Is there a reader in your life who is wont to ask why, how, and when? We have just the list for them: biologist Sean B. Carroll on the great extent to which luck and chance have shaped life on this planet; Jim Al-Khalili on what physics tells us about not only the universe, but the nature of reality itself; stories of the world’s most remarkable animals, from the star nosed moles to tentacled snakes, and a vivid, illustrated guide to understanding bird behavior; one of today’s leading NASA’s scientists on what lies ahead in our search for life in our solar system and beyond; our profound connection to Antarctica in its past, present, and future incarnations, illuminated through gripping tales of scientific discovery; the very real and very compelling science behind “de-extinction;” a groundbreaking reassessment of cancer and its evolutionary origins; an authoritative natural history of medicinal plants; and a bold and compelling defense of science itself.
Why is the world the way it is? How did we get here? Does everything happen for a reason or are some things left to chance? Philosophers and theologians have pondered these questions for millennia, but startling scientific discoveries over the past half century are revealing that we live in a world driven by chance. A Series of Fortunate Events tells the story of the awesome power of chance and how it is the surprising source of all the beauty and diversity in the living world.
From star-nosed moles that have super-sensing snouts to electric eels that paralyze their prey, animals possess unique and extraordinary abilities. In Great Adaptations, Kenneth Catania presents an entertaining and engaging look at some of nature’s most remarkable creatures. Telling the story of his biological detective work, Catania sheds light on the mysteries behind the behaviors of tentacled snakes, tiny shrews, zombie-making wasps, and more. He shows not only how studying these animals can provide deep insights into how life evolved, but also how scientific discovery can be filled with adventure and fun.
Making even the most enigmatic scientific ideas accessible and captivating, this deeply insightful book illuminates why physics matters to everyone and calls one and all to share in the profound adventure of seeking truth in the world around us.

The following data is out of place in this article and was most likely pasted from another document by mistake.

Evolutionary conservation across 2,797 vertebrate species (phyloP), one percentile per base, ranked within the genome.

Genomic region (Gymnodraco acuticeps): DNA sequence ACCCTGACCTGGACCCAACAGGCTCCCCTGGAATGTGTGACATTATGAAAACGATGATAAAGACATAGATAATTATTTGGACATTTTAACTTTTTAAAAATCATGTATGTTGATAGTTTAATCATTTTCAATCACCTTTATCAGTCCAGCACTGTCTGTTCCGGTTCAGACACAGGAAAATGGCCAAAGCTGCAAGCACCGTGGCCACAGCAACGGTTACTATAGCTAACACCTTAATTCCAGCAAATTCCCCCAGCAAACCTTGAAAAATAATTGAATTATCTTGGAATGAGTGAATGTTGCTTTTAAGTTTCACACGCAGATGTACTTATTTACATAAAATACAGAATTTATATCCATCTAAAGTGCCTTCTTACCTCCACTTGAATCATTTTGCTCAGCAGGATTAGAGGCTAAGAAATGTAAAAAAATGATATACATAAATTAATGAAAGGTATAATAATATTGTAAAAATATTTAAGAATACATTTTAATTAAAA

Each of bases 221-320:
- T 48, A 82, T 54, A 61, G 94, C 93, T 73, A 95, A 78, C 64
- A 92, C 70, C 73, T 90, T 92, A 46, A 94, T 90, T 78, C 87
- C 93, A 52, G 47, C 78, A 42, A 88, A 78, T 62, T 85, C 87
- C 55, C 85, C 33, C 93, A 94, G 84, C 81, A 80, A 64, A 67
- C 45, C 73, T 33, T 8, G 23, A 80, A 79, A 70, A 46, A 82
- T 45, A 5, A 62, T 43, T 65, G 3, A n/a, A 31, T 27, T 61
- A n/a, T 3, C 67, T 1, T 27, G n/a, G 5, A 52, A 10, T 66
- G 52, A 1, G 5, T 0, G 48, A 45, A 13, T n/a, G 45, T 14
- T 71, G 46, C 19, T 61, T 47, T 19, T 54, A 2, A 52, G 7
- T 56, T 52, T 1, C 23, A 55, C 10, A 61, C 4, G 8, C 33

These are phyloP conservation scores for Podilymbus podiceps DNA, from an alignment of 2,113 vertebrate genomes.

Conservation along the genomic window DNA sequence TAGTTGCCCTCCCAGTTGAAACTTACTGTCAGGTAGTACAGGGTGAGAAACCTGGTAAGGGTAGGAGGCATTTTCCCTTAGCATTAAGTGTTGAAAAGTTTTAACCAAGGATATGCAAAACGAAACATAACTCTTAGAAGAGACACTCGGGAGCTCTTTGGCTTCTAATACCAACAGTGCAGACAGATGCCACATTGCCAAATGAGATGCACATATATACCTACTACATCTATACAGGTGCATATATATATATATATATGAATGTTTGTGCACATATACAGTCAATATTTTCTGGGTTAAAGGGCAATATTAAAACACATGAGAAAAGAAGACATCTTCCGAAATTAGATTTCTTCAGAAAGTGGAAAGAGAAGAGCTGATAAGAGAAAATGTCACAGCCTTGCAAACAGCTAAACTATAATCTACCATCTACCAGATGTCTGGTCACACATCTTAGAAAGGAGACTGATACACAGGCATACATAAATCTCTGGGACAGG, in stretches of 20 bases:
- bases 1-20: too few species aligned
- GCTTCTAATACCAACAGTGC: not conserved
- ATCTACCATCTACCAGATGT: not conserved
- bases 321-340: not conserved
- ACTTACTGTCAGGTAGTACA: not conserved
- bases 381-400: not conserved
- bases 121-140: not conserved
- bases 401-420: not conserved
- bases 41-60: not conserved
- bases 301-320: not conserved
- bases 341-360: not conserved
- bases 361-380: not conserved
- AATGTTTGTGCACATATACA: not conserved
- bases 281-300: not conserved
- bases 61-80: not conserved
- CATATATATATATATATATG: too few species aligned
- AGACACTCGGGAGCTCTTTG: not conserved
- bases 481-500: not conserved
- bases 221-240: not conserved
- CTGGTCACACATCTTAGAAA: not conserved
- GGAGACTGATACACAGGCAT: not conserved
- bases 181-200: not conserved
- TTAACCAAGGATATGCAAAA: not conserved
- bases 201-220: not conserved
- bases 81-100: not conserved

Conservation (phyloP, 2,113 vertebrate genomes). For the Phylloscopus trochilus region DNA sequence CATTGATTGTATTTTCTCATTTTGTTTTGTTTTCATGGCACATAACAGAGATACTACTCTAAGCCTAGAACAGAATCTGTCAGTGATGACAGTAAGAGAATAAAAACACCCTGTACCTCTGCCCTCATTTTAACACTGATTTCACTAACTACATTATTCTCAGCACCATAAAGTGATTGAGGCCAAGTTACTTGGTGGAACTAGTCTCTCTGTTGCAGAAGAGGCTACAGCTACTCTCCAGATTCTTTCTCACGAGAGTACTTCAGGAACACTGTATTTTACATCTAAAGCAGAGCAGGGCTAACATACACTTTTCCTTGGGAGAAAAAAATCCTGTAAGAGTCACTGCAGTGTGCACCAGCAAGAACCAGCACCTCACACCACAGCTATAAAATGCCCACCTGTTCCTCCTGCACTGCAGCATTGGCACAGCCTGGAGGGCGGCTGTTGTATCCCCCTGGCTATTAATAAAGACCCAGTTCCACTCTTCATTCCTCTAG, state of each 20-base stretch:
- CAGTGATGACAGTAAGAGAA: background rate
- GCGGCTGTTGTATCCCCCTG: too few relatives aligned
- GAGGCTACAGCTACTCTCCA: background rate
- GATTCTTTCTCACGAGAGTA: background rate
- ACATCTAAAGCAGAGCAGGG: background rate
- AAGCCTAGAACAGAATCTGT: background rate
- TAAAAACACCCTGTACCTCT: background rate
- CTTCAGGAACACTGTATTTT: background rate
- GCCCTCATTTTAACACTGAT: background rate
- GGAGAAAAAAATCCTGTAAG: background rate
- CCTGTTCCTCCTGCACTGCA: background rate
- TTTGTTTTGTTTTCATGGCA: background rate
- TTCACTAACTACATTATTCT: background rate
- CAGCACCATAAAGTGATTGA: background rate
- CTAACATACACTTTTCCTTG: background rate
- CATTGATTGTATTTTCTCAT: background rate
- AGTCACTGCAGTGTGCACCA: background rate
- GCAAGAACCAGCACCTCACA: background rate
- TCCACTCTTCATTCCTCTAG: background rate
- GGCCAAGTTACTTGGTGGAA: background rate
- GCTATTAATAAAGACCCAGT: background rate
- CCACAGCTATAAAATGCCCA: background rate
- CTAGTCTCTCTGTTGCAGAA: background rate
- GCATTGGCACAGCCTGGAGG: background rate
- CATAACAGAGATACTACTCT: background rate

Where is the best place to find life beyond Earth? We often look to Mars as the most promising site in our solar system, but recent scientific missions have revealed that some of the most habitable real estate may actually lie farther away. Beneath the frozen crusts of several of the small, ice-covered moons of Jupiter and Saturn lurk vast oceans that may have been in existence for as long as Earth, and together may contain more than fifty times its total volume of liquid water. Could there be organisms living in their depths? Alien Oceans reveals the science behind the thrilling quest to find out.
Antarctica, the ice kingdom hosting the South Pole, looms large in the human imagination. The secrets of this vast frozen desert have long tempted explorers, but its brutal climate and glacial shores notoriously resist human intrusion. Land of Wondrous Cold tells a gripping story of the pioneering nineteenth-century voyages, when British, French, and American commanders raced to penetrate Antarctica’s glacial rim for unknown lands beyond. These intrepid Victorian explorers—James Ross, Dumont D’Urville, and Charles Wilkes—laid the foundation for our current understanding of Terra Australis Incognita.
Do doctors really know what they are talking about when they tell us vaccines are safe? Should we take climate experts at their word when they warn us about the perils of global warming? Why should we trust science when our own politicians don’t? In this landmark book, Naomi Oreskes offers a bold and compelling defense of science, revealing why the social character of scientific knowledge is its greatest strength—and the greatest reason we can trust it.
Could extinct species, like mammoths and passenger pigeons, be brought back to life? In How to Clone a Mammoth, Beth Shapiro, an evolutionary biologist and pioneer in ancient DNA research, addresses this intriguing question by walking readers through the astonishing and controversial process of de-extinction. From deciding which species should be restored to anticipating how revived populations might be overseen in the wild, Shapiro vividly explores the extraordinary cutting-edge science that is being used to resurrect the past.
Birds are intelligent, sociable creatures that exhibit a wide array of behaviors—from mobbing and mimicking to mating and joint nesting. Why do they behave as they do? Bringing to light the remarkable actions of birds through examples from species around the world, Understanding Bird Behavior presents engaging vignettes about the private lives of birds, all explained in an evolutionary context.
Of the nearly 400,000 plants that have evolved on Earth, around seven percent of them have been used in traditional herbal medicine or as local remedies. More recently, scientific studies have revealed how plants may be sources of important medicines, often in the form of single isolated compounds. Plants That Cure explores these critical compounds and the plants that produce them.
When we think of the forces driving cancer, we don’t necessarily think of evolution. But evolution and cancer are closely linked, for the historical processes that created life also created cancer. The Cheating Cell delves into this extraordinary relationship, and shows that by understanding cancer’s evolutionary origins, researchers can come up with more effective, revolutionary treatments.